That is why there are so few people involved in this process and why it is all so secret.  We read these articles each day and see something unfolding that has been in place for decades.  When your City Council member acts shocked at such events she/he is being disingenuous.  What the people need to do….and I don’t believe the premise that all is captured in politics…is find it important enough to organize and get out the vote.  Stop waiting for justice or labor leaders that are silent and run for office!  We can reverse these contracts because most of them were not made in good faith and have not met any of the terms of agreement.

  • Day_Star

    So poorly thought through. The justification for this massive project was always on thin ice: more downtown residential units and franchise stores. Not liking how something looks or serving a low economic clientele is not a compelling reason to clean house and commit such public resources. Low income is different than abandonment and blight.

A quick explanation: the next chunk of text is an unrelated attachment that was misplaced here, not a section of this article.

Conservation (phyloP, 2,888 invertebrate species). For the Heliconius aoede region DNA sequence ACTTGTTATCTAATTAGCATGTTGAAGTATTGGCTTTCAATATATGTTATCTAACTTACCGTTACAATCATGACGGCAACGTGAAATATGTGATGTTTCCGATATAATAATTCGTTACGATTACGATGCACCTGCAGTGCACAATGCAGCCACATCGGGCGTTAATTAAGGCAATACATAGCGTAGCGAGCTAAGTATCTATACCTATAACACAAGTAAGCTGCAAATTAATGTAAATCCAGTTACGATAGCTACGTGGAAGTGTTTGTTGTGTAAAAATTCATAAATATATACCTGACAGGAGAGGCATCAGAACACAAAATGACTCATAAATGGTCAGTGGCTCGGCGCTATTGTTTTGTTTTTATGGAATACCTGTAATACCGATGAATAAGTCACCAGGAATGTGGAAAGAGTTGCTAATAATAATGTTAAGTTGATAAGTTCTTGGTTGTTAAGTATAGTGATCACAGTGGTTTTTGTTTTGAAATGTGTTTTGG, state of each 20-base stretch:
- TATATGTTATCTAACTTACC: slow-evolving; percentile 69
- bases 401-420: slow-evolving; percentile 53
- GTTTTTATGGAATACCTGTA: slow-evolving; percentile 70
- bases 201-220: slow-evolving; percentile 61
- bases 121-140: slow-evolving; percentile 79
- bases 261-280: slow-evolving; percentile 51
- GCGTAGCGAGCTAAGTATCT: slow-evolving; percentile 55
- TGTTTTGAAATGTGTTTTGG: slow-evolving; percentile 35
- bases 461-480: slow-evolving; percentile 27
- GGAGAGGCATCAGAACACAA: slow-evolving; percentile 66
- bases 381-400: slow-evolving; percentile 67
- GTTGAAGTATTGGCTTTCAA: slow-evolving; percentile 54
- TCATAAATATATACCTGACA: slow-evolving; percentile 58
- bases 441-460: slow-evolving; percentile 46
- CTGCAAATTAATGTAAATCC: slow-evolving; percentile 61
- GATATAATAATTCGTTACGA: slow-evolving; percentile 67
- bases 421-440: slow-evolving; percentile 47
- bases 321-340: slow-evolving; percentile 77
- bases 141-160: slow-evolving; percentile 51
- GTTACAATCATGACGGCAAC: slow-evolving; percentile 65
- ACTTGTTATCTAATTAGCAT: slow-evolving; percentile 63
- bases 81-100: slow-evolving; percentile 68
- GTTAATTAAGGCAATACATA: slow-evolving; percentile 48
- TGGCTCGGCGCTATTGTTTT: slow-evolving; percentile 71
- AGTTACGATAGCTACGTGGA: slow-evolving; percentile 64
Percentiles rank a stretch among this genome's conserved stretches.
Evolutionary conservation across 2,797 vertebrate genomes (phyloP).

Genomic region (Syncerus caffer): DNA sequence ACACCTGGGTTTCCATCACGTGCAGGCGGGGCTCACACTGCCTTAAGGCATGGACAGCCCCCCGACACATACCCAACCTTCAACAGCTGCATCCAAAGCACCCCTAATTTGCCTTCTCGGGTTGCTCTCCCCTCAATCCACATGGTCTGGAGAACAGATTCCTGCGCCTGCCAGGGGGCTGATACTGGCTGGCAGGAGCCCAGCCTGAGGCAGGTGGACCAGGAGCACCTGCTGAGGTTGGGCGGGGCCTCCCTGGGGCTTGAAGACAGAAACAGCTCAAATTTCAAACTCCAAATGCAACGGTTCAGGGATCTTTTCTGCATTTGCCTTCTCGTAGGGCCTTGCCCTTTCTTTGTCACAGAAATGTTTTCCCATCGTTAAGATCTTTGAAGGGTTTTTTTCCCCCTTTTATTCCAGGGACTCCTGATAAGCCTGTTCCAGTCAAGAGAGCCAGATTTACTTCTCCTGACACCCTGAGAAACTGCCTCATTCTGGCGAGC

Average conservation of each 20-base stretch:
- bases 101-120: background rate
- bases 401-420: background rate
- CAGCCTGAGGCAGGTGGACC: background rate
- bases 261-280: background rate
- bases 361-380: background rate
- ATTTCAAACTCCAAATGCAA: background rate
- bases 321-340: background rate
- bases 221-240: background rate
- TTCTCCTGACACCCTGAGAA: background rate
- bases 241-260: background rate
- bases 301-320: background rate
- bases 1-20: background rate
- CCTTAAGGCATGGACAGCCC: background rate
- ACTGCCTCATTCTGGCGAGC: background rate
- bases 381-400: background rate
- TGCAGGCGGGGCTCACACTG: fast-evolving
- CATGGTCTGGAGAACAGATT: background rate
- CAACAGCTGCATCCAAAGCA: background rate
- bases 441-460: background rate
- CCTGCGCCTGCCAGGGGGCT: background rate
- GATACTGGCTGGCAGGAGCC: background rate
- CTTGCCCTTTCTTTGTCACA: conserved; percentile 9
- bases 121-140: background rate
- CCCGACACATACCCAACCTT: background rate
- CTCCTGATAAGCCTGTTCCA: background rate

Fixing-up the once decrepit inner harbor and the face of Baltimore’s tourism industry, I get. Investing around Johns Hopkins to make sure students, doctors, patients, and bio-med companies don’t choose somewhere else because of blight, I get. Not perfect, but there’s a compelling economic return on investment justification for the City’s commitment.

    If more residential units and big boxes is the end goal, there are other locations where they can be built on a parcel-by-parcel basis around existing urban assets rather than this cluster screw-up. Not having to drive to the suburbs to go to big boxes and TOD is attractive, but must, must, must it all be centered on Lexington Street? The City is 11 months pregnant and took Daniel Burnham’s “make no small plans” to heart, so I guess it has to be.